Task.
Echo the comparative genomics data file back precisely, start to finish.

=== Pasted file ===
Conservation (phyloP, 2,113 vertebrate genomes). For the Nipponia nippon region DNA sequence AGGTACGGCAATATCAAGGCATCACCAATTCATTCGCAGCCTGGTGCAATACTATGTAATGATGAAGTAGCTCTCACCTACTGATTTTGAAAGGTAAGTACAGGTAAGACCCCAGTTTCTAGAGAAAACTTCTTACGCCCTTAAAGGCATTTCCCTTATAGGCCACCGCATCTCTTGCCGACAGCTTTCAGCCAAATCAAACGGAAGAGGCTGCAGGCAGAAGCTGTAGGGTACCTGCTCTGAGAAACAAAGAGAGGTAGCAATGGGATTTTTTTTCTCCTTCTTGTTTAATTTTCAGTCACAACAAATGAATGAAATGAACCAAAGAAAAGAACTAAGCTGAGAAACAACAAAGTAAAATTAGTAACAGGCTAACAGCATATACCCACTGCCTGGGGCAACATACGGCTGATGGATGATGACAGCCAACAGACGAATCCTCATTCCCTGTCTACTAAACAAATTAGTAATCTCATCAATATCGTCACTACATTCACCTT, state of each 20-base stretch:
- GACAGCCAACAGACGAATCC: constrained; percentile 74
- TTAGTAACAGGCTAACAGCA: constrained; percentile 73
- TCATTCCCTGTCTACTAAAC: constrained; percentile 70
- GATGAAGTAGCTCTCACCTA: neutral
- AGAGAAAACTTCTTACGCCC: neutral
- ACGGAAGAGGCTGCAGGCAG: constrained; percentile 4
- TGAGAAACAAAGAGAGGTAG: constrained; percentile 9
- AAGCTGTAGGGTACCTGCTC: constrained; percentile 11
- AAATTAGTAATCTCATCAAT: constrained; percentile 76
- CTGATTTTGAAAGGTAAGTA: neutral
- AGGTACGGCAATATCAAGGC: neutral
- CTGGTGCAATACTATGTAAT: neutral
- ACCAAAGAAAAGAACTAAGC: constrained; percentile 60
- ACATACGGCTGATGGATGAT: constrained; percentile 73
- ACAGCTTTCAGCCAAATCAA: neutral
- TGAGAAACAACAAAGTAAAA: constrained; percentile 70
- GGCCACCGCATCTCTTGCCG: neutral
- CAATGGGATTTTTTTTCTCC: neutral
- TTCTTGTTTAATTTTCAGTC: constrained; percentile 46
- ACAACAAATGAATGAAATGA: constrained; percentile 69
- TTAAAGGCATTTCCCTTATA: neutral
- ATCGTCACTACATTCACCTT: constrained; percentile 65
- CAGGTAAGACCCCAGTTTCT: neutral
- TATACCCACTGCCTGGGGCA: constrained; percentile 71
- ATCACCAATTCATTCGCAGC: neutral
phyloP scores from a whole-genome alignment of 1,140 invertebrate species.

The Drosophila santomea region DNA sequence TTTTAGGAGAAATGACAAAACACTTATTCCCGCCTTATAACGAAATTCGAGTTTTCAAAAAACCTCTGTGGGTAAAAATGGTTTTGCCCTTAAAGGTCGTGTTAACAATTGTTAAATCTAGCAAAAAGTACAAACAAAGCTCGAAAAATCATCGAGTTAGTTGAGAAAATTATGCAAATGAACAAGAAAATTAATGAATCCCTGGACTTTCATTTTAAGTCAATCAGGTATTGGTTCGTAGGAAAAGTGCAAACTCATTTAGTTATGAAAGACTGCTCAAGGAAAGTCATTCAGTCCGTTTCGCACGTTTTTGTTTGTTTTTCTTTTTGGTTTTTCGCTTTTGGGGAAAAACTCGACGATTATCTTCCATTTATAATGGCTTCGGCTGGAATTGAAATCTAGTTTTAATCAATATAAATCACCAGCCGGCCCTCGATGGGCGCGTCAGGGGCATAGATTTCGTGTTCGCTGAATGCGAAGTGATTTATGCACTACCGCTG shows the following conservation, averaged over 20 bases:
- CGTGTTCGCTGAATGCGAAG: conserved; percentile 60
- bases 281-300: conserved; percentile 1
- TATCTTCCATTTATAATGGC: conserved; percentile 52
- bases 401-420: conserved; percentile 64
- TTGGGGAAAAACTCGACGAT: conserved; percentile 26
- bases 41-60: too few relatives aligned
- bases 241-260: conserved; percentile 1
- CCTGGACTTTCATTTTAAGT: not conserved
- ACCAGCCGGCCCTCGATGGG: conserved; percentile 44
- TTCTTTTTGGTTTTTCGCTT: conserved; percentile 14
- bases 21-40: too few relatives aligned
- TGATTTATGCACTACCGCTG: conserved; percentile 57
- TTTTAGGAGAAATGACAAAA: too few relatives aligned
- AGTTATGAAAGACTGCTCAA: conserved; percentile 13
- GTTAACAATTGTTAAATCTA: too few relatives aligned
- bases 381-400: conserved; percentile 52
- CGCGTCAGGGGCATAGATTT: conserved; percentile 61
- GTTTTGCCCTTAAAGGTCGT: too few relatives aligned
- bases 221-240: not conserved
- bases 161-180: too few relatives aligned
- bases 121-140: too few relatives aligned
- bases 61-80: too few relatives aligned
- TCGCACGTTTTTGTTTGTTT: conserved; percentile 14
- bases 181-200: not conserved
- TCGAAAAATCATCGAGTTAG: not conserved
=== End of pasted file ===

Conservation (phyloP, 2,113 vertebrate genomes). For the Nipponia nippon region DNA sequence AGGTACGGCAATATCAAGGCATCACCAATTCATTCGCAGCCTGGTGCAATACTATGTAATGATGAAGTAGCTCTCACCTACTGATTTTGAAAGGTAAGTACAGGTAAGACCCCAGTTTCTAGAGAAAACTTCTTACGCCCTTAAAGGCATTTCCCTTATAGGCCACCGCATCTCTTGCCGACAGCTTTCAGCCAAATCAAACGGAAGAGGCTGCAGGCAGAAGCTGTAGGGTACCTGCTCTGAGAAACAAAGAGAGGTAGCAATGGGATTTTTTTTCTCCTTCTTGTTTAATTTTCAGTCACAACAAATGAATGAAATGAACCAAAGAAAAGAACTAAGCTGAGAAACAACAAAGTAAAATTAGTAACAGGCTAACAGCATATACCCACTGCCTGGGGCAACATACGGCTGATGGATGATGACAGCCAACAGACGAATCCTCATTCCCTGTCTACTAAACAAATTAGTAATCTCATCAATATCGTCACTACATTCACCTT, state of each 20-base stretch:
- GACAGCCAACAGACGAATCC: constrained; percentile 74
- TTAGTAACAGGCTAACAGCA: constrained; percentile 73
- TCATTCCCTGTCTACTAAAC: constrained; percentile 70
- GATGAAGTAGCTCTCACCTA: neutral
- AGAGAAAACTTCTTACGCCC: neutral
- ACGGAAGAGGCTGCAGGCAG: constrained; percentile 4
- TGAGAAACAAAGAGAGGTAG: constrained; percentile 9
- AAGCTGTAGGGTACCTGCTC: constrained; percentile 11
- AAATTAGTAATCTCATCAAT: constrained; percentile 76
- CTGATTTTGAAAGGTAAGTA: neutral
- AGGTACGGCAATATCAAGGC: neutral
- CTGGTGCAATACTATGTAAT: neutral
- ACCAAAGAAAAGAACTAAGC: constrained; percentile 60
- ACATACGGCTGATGGATGAT: constrained; percentile 73
- ACAGCTTTCAGCCAAATCAA: neutral
- TGAGAAACAACAAAGTAAAA: constrained; percentile 70
- GGCCACCGCATCTCTTGCCG: neutral
- CAATGGGATTTTTTTTCTCC: neutral
- TTCTTGTTTAATTTTCAGTC: constrained; percentile 46
- ACAACAAATGAATGAAATGA: constrained; percentile 69
- TTAAAGGCATTTCCCTTATA: neutral
- ATCGTCACTACATTCACCTT: constrained; percentile 65
- CAGGTAAGACCCCAGTTTCT: neutral
- TATACCCACTGCCTGGGGCA: constrained; percentile 71
- ATCACCAATTCATTCGCAGC: neutral
phyloP scores from a whole-genome alignment of 1,140 invertebrate species.

The Drosophila santomea region DNA sequence TTTTAGGAGAAATGACAAAACACTTATTCCCGCCTTATAACGAAATTCGAGTTTTCAAAAAACCTCTGTGGGTAAAAATGGTTTTGCCCTTAAAGGTCGTGTTAACAATTGTTAAATCTAGCAAAAAGTACAAACAAAGCTCGAAAAATCATCGAGTTAGTTGAGAAAATTATGCAAATGAACAAGAAAATTAATGAATCCCTGGACTTTCATTTTAAGTCAATCAGGTATTGGTTCGTAGGAAAAGTGCAAACTCATTTAGTTATGAAAGACTGCTCAAGGAAAGTCATTCAGTCCGTTTCGCACGTTTTTGTTTGTTTTTCTTTTTGGTTTTTCGCTTTTGGGGAAAAACTCGACGATTATCTTCCATTTATAATGGCTTCGGCTGGAATTGAAATCTAGTTTTAATCAATATAAATCACCAGCCGGCCCTCGATGGGCGCGTCAGGGGCATAGATTTCGTGTTCGCTGAATGCGAAGTGATTTATGCACTACCGCTG shows the following conservation, averaged over 20 bases:
- CGTGTTCGCTGAATGCGAAG: conserved; percentile 60
- bases 281-300: conserved; percentile 1
- TATCTTCCATTTATAATGGC: conserved; percentile 52
- bases 401-420: conserved; percentile 64
- TTGGGGAAAAACTCGACGAT: conserved; percentile 26
- bases 41-60: too few relatives aligned
- bases 241-260: conserved; percentile 1
- CCTGGACTTTCATTTTAAGT: not conserved
- ACCAGCCGGCCCTCGATGGG: conserved; percentile 44
- TTCTTTTTGGTTTTTCGCTT: conserved; percentile 14
- bases 21-40: too few relatives aligned
- TGATTTATGCACTACCGCTG: conserved; percentile 57
- TTTTAGGAGAAATGACAAAA: too few relatives aligned
- AGTTATGAAAGACTGCTCAA: conserved; percentile 13
- GTTAACAATTGTTAAATCTA: too few relatives aligned
- bases 381-400: conserved; percentile 52
- CGCGTCAGGGGCATAGATTT: conserved; percentile 61
- GTTTTGCCCTTAAAGGTCGT: too few relatives aligned
- bases 221-240: not conserved
- bases 161-180: too few relatives aligned
- bases 121-140: too few relatives aligned
- bases 61-80: too few relatives aligned
- TCGCACGTTTTTGTTTGTTT: conserved; percentile 14
- bases 181-200: not conserved
- TCGAAAAATCATCGAGTTAG: not conserved